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Transcript: The 11th Hour with Brian Williams, 12/6/21

Guests: Robert Costa, Yamiche Alcindor, A.B. Stoddard, David Plouffe, Tim Miller, Nahid Bhadelia


NBC confirmed reports that Mike Pence`s former Chief of Staff, Marc Short, is cooperating with the Jan. 6 Committee investigation. Short was with the former vice president at the Capitol during the riot. Meanwhile, President Biden is preparing for a call with Russian President Vladimir Putin tomorrow. The administration said there would be consequences should Russia invade Ukraine.


LAWRENCE O`DONNELL, MSNBC HOST: Sends rules and borders. Watch the world television premiere of Paper and Glue, Friday at 10:00 p.m. Eastern right here on MSNBC. That is tonight`s "LAST WORD." THE 11TH HOUR WITH BRIAN WILLIAMS starts now.


BRIAN WILLIAMS, MSNBC HOST: Well, good evening once again, day 321 of the Biden administration, it is exactly 11 months to the day since the January 6 insurrection.

And while some field that we find ourselves in, you`ll forgive the phrase the 11th Hour in terms of consequences for that day. What we can report tonight is a development at least where the investigation is concerned.

We learned today that an NBC News has since confirmed Mark Short, is cooperating with this house committee investigating the riot and the attempt overall to overturn our election.

Mark Short is notable because he was chief of staff to Mike Pence, and was with the then Vice President on that day when you`ll recall the writers were hunting for Mike Pence.

Mark Shore was also reported to be in key meetings just days before the insurrection when Trump team lawyer John Eastman was reportedly trying to convince pants to subvert the process of certifying Joe Biden`s election.

Washington Post reports that two days before the riot, Eastman quote, made the case for pence to act during a meeting in the Oval Office with Trump, Pence and Pence`s Chief of Staff Mark Short. Recently Pence spoke about his decision not to turn over the 2020 election.


MIKE PENCE, FMR. U.S. VICE PRESIDENT: I don`t know if President Trump and I will ever see eye to eye on that day. Or that many of our most ardent supporters will agree with my decision that day. But I know I did the right thing.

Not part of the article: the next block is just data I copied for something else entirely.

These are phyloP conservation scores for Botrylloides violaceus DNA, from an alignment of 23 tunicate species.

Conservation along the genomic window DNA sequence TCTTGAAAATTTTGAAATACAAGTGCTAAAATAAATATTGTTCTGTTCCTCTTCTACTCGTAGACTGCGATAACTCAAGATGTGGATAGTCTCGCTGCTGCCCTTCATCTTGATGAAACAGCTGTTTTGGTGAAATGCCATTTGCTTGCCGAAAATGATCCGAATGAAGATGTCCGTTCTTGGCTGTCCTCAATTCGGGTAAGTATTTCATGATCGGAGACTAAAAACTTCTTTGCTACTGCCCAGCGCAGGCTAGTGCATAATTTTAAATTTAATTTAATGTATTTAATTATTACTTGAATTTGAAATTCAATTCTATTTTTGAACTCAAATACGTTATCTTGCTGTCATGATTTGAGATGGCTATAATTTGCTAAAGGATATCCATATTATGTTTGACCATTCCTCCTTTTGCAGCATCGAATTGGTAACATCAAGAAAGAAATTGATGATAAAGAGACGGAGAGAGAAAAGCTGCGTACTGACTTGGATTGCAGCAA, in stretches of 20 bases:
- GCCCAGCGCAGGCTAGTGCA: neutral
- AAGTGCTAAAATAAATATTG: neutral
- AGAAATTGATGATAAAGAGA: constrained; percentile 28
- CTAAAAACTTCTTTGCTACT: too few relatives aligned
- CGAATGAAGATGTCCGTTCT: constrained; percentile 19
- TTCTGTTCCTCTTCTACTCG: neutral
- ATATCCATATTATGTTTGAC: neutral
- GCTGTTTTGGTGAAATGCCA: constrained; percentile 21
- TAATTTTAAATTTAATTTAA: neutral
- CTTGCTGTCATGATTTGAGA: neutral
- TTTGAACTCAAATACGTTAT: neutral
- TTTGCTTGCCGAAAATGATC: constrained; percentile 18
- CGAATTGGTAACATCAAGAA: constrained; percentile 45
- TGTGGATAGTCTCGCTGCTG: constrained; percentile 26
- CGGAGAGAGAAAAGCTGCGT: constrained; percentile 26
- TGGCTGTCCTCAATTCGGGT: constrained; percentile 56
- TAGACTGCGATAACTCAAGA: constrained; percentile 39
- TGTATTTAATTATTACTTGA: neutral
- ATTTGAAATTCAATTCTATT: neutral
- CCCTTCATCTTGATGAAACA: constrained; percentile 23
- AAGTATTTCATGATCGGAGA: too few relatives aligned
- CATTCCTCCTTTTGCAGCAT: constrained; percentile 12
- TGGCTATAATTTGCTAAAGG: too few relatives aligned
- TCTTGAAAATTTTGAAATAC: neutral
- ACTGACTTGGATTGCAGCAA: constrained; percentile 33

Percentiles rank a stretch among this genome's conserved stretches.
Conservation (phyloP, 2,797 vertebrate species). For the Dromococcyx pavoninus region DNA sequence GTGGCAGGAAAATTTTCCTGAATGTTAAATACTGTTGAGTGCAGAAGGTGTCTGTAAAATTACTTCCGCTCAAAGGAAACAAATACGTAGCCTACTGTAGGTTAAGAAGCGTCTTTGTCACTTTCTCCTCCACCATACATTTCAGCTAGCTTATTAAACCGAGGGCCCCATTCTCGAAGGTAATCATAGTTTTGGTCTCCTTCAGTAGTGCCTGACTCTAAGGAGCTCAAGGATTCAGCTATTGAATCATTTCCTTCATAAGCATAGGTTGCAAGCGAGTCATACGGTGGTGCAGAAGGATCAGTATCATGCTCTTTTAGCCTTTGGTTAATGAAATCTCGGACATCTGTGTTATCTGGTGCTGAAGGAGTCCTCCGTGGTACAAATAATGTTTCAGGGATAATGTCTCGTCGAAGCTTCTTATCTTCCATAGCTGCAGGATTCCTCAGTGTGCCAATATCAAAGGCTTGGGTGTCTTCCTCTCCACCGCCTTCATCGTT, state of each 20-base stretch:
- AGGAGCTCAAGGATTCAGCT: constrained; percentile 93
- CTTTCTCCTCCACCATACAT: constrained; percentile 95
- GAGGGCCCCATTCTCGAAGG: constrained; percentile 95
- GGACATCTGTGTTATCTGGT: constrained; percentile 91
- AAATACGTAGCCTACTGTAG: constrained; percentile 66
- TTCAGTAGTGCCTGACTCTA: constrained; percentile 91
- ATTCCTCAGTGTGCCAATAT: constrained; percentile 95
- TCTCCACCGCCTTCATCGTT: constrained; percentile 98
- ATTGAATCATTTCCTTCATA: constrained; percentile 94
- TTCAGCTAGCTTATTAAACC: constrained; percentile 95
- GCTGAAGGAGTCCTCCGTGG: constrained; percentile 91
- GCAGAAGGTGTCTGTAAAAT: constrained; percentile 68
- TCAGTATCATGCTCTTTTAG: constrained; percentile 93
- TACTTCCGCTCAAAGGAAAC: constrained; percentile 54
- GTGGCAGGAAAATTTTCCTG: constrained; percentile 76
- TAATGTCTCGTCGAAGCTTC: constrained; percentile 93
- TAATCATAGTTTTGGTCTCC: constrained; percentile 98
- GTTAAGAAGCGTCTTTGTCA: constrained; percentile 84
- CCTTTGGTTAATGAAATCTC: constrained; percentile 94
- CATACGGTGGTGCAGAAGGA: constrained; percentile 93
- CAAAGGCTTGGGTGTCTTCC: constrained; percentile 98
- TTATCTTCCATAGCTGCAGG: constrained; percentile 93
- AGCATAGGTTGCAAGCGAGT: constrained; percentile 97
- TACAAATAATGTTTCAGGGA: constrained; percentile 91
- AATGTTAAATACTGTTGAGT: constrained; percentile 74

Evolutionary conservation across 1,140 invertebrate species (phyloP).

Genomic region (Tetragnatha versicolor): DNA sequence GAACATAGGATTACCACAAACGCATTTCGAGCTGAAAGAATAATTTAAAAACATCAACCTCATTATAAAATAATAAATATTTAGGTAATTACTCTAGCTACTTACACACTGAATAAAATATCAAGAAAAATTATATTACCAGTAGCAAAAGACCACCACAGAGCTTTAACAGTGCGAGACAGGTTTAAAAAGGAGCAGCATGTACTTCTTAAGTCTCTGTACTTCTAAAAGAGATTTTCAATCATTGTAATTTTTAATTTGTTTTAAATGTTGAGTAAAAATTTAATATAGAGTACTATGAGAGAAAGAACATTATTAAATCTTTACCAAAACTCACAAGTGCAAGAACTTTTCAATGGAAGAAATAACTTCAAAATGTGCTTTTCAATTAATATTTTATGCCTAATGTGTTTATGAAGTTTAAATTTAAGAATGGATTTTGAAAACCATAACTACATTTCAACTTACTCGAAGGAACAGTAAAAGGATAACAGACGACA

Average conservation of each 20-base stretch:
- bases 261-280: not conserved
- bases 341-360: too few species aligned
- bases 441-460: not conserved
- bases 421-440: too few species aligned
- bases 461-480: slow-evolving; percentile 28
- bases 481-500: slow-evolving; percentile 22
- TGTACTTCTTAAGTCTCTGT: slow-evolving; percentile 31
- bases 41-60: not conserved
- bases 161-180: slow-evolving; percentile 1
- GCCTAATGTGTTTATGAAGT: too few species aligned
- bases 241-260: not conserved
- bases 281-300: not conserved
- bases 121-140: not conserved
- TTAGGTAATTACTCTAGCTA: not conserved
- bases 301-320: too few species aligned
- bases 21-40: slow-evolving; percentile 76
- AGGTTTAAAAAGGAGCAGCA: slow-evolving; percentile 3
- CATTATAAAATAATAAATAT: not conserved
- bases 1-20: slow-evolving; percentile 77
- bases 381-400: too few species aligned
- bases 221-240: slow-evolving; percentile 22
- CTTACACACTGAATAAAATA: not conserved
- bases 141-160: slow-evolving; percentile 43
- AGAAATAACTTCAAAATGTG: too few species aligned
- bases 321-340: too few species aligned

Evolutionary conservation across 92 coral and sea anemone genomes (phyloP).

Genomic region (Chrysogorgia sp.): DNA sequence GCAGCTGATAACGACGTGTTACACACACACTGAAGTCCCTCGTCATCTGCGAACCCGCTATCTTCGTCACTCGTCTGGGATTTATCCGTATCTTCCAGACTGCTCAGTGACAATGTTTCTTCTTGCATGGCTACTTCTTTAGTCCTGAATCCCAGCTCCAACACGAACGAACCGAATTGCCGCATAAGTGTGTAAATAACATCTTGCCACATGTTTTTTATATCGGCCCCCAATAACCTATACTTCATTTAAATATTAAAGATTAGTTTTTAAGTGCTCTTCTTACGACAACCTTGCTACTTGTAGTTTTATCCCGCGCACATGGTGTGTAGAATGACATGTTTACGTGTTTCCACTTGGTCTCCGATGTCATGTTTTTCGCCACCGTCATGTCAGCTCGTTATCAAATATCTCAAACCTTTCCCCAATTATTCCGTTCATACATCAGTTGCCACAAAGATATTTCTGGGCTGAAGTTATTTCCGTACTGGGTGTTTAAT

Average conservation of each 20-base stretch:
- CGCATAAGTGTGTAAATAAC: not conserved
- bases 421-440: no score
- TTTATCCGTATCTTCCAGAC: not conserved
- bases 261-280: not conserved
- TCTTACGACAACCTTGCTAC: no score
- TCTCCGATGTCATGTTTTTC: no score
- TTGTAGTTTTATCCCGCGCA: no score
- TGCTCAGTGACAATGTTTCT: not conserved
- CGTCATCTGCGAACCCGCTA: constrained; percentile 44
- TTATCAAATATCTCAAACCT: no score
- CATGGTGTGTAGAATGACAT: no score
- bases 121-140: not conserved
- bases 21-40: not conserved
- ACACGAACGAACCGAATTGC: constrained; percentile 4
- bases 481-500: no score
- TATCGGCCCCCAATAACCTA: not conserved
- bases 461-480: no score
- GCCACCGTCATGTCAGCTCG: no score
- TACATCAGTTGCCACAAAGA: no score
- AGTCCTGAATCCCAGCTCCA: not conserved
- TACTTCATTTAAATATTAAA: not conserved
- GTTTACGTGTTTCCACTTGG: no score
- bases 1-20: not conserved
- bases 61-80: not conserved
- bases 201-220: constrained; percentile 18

WILLIAMS: Meanwhile, the committee is still working to get information from other witnesses because not all people react the same way to a subpoena evidently. Mike Flynn and Nicholas Luna were supposed to give a deposition today they`ve been postponed. Alex Jones, Roger Stone were scheduled to submit documents today.

Later this week, the aforementioned John Eastman and former Trump aide Jason Miller are supposed to give their depositions.

As all this unfolds new reporting from Politico says a former DC National Guard official has sent the January 6 committee a memo accusing two army generals of lying to Congress about the military`s response or lack of it to the Capitol riot.

NBC News has obtained that very memo in which Colonel Earl Matthews writes that generals Charles Flynn, who happens to be Michael Flynn`s brother and Lieutenant General Walter Piatt, quote, repeatedly misrepresented, understated or misled the House Oversight Committee and the Defense Department`s Inspector General.

Memo also says these two generals misled Congress about the guard`s ability to respond to the insurrection. NBC News has reached out to both generals for comment they have not responded.

Notably however, a US army spokesman tells NBC News the following quote, the actions on January 6 have been well documented and reported on and General Flynn and General Piatt have been open, honest and thorough in their sworn testimony with Congress and DOD investigators.

It would be interesting to know how an Army spokesman knows that to be true.

We also learned today the Justice Department has sued Texas over Republican drawn voting maps. DOJ suit alleges that new congressional and State House maps disenfranchise Latinos and other minorities in violation of the Federal Voting Rights Act.

Meanwhile, the President hours away from a critical meeting with Russian President Vladimir Putin. They`re going to hold a video conference tomorrow. Think of it as a kind of high stakes FaceTime. And it comes amid growing concern Russia could be preparing to invade Ukraine. Biden is prepared to tell Putin that there would be consequences should Russia take military action.


JEN PSAKI, WHITE HOUSE PRESS SECREATRY: We have been working in lockstep and in coordination with Congress with countries are NATO partners, with transatlantic partners to prepare a range of steps that could be detrimental to their economy. You can call that a threat. You can call that a fact, you can call that preparation, whatever you want to call it.


WILLIAMS: President also taking a tougher stance against China, notably today announcing a diplomatic boycott of the Winter Olympic Games to be held in Beijing and February the athletes all still go obviously. But this means no delegation, no senior or junior US officials from the President on down will be there in attendance.


With that, let`s bring in our leadoff guests on this Monday night. Yamiche Alcindor, White House correspondent for the PBS NewsHour and moderator of Washington Week also on PBS, Robert Costa, national political reporter for The Washington Post, also happens to be author of The New York Times best seller "Peril," along with another up and coming author named Bob Woodward, and A.B. Stoddard, veteran Washington journalist and associate editor and columnist for Real Clear Politics. Thank you for coming on gang. Great to have you.